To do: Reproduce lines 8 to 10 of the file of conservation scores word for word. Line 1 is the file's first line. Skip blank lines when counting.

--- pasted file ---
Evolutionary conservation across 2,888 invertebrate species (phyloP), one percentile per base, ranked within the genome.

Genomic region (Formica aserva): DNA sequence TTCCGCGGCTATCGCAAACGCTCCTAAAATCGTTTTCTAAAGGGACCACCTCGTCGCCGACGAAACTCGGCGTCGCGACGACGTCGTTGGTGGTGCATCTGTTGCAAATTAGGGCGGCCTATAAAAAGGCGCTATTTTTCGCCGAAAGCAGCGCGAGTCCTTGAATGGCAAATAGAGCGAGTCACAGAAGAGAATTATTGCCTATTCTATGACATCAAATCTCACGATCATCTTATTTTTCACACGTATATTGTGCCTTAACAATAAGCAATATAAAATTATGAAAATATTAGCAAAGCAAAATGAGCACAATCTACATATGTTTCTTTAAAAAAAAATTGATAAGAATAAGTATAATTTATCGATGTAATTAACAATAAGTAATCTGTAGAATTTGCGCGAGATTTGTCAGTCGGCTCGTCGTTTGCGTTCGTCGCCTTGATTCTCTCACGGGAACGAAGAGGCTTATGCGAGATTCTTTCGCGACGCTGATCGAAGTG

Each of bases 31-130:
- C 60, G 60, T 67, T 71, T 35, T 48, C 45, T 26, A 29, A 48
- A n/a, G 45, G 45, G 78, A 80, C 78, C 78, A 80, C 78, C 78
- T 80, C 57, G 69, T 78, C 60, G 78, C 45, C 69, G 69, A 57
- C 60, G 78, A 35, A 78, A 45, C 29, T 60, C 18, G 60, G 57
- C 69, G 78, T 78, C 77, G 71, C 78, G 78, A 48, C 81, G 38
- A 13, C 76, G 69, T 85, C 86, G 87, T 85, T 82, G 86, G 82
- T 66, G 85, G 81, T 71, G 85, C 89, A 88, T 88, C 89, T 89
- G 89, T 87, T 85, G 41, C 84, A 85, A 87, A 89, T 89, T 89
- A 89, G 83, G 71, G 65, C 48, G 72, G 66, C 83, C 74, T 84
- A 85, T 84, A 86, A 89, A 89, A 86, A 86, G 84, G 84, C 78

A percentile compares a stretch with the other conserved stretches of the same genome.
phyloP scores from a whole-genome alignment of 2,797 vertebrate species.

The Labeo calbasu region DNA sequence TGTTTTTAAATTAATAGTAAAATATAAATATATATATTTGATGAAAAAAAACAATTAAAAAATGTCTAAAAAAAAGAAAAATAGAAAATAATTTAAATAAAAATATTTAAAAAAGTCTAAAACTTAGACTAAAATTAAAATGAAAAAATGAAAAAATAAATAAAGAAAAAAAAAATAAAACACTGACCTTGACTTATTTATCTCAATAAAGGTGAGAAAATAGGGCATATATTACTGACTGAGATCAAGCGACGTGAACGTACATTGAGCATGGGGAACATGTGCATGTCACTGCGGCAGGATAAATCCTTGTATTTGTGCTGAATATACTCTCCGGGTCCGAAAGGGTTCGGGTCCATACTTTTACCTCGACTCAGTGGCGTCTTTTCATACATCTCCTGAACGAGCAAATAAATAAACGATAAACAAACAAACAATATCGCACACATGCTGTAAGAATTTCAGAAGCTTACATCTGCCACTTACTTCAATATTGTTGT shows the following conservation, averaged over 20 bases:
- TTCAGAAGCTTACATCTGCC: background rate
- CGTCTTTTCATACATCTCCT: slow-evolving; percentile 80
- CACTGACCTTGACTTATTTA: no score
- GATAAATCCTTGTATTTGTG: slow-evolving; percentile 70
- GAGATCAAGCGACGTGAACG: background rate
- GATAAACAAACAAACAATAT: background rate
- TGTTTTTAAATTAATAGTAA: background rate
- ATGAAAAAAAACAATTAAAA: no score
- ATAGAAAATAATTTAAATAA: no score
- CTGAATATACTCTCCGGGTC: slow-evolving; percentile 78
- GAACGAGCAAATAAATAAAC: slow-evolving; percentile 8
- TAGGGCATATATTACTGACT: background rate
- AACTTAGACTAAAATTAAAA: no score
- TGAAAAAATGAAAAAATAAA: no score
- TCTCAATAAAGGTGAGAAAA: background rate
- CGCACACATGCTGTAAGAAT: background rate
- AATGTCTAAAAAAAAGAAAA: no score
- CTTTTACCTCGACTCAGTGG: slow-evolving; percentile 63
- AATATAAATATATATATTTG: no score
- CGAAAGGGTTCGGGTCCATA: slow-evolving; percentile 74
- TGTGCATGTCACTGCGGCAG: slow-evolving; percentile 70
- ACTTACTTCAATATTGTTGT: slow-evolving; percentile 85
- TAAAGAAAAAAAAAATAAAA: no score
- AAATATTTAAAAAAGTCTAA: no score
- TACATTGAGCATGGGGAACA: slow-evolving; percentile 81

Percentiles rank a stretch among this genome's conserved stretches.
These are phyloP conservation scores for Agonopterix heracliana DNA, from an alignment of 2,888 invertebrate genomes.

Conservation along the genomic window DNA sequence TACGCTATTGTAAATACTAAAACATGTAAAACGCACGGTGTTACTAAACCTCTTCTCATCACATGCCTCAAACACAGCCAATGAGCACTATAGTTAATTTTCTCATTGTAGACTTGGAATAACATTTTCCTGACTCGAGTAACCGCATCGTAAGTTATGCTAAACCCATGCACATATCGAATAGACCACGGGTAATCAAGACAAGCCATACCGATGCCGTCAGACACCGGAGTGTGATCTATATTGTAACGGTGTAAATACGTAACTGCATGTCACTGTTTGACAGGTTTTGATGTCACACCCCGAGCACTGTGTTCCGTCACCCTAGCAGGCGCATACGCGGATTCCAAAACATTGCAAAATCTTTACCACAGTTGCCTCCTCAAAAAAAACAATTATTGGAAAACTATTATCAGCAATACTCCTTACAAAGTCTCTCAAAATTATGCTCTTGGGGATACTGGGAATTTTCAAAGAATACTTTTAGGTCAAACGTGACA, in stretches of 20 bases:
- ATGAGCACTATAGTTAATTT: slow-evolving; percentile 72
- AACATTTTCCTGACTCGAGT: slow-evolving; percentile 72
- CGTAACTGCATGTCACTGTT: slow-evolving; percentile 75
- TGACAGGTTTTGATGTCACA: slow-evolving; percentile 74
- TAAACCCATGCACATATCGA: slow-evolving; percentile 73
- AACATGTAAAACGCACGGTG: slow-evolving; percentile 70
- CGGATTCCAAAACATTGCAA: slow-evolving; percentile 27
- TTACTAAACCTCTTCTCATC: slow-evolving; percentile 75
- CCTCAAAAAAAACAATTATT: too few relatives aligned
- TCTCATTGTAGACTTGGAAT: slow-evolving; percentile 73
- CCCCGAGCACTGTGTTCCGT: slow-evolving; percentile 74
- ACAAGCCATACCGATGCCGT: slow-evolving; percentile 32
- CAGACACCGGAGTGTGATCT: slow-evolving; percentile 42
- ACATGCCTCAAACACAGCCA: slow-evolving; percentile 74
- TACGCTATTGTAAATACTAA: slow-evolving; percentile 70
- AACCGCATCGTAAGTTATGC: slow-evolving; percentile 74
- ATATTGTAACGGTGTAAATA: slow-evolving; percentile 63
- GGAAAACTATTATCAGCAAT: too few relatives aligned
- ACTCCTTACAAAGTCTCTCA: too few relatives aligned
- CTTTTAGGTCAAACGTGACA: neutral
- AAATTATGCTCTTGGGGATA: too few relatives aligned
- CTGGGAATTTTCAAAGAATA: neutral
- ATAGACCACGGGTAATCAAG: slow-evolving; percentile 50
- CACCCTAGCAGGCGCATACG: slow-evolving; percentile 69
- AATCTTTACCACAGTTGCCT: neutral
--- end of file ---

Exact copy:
- C 69, G 78, T 78, C 77, G 71, C 78, G 78, A 48, C 81, G 38
- A 13, C 76, G 69, T 85, C 86, G 87, T 85, T 82, G 86, G 82
- T 66, G 85, G 81, T 71, G 85, C 89, A 88, T 88, C 89, T 89